• What are healthcare products?
  • Opportunistic pathogens
  • Determining levels of pathogens in raw materials and the environment
  • Preventing manufacturing contamination
  • Critical control points
  • Product formulations
  • Microbiological evaluation to detect opportunistic pathogens
  • Causes of contamination in cold processed products
  • Pathogens of concern
  • Sampling and testing to detect all pathogens of concern
  • Controlling house organisms
  • Sources of contamination in manufacturing equipment and processes
  • Cleaning and sanitization practices – bad, good and the best
  • Natural preservative systems - making the change
  • Preservative efficacy for high risk products
  • Stability testing for healthcare products
  • Adequate level of safety – sterility or something else?
  • FDA inspections, warning letters and recalls

Course Level - Intermediate & Advanced

Who Should Attend

Senior leadership and Directors, Managers and Supervisors

Why Should You Attend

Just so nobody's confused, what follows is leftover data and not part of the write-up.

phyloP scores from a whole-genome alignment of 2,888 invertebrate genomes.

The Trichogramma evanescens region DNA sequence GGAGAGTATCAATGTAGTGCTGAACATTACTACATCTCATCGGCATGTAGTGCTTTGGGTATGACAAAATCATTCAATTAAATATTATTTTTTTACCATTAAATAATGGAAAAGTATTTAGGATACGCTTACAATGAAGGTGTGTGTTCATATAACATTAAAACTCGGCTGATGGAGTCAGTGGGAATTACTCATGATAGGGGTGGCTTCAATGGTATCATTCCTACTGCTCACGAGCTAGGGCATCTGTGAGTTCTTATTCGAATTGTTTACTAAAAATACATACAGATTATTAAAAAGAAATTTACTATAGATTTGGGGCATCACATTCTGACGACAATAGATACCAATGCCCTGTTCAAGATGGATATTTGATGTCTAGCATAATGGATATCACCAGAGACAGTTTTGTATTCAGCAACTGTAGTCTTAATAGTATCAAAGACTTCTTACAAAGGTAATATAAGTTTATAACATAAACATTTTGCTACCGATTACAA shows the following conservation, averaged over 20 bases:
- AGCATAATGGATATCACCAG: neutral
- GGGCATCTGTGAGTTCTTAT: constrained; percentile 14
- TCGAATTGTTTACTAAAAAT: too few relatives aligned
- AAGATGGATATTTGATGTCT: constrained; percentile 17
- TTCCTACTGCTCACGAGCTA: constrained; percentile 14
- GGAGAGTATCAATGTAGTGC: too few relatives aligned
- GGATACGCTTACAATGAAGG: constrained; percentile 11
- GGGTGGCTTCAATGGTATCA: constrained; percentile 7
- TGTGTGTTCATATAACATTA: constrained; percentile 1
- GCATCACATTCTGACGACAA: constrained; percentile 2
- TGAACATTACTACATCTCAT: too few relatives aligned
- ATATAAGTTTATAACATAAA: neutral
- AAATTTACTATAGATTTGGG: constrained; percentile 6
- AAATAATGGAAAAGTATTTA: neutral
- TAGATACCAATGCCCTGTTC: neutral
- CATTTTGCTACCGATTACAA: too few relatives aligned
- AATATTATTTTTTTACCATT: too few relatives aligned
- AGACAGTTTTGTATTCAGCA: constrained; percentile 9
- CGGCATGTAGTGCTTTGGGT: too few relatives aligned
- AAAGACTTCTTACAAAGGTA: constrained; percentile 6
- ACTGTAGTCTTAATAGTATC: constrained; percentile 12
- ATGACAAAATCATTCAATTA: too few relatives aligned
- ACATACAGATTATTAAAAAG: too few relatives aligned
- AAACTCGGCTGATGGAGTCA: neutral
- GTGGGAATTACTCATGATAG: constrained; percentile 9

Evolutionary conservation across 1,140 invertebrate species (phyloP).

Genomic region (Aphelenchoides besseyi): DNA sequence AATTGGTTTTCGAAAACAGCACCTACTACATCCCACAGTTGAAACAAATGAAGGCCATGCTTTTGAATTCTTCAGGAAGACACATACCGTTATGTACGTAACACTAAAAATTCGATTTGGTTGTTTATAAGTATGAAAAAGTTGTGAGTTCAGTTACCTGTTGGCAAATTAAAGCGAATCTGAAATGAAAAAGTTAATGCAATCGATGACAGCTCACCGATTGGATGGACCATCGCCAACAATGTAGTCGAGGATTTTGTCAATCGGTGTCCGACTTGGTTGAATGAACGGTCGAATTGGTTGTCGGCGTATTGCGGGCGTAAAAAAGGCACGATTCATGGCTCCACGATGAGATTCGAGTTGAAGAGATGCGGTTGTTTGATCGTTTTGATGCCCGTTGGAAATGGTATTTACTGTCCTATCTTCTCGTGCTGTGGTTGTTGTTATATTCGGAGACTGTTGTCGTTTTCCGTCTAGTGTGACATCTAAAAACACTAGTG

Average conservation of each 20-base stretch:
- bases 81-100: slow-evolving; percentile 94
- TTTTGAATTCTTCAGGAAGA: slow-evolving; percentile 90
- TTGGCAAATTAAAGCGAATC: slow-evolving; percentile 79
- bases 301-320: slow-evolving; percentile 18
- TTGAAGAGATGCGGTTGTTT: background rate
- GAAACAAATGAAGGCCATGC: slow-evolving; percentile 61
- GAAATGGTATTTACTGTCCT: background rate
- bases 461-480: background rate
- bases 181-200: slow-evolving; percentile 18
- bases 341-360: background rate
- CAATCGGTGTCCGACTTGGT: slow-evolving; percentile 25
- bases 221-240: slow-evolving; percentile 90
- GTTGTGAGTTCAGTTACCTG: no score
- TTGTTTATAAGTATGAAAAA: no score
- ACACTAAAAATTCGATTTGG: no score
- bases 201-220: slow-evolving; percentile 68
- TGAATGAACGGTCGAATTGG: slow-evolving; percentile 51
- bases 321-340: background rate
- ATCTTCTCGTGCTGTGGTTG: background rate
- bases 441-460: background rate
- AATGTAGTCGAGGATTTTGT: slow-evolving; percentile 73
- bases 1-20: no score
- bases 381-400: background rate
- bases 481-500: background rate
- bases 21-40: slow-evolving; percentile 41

If you manufacture cosmetics and OTC products that are intended for use in healthcare settings your products are being used by individuals that are at higher risk of being injured by pathogens then the general population. Product formulations that do not represent a higher risk to healthy people need extra attention to assure their safety when they are intended for use in healthcare settings. Meeting micro standards that apply to products intended for general populations do not assure a level of safety necessary to protect vulnerable populations. Learn key factors necessary to assure your products do not pose unnecessary risks to vulnerable populations. Keeping water systems in compliance by following commonly accepted practices may not be adequate to assure that your products are safe for use by vulnerable populations. The current lab methods you use may not be adequate to detect pathogens that can be deadly to vulnerable populations. Learn what aspects of testing most laboratories overlook that could make the difference between releasing contaminated product and assuring that your products are safe for all who use them.

Topic Background

Cosmetic and OTC products used in healthcare settings have been associated with serious outbreaks in hospital ICU’s and other healthcare settings. These products are often parts of an amenities kit used by vulnerable populations. The presence of pathogens in these products can cause serious and life-threatening adverse effects for users, that may be immune compromised due to a disease state or injury.

  • $179.00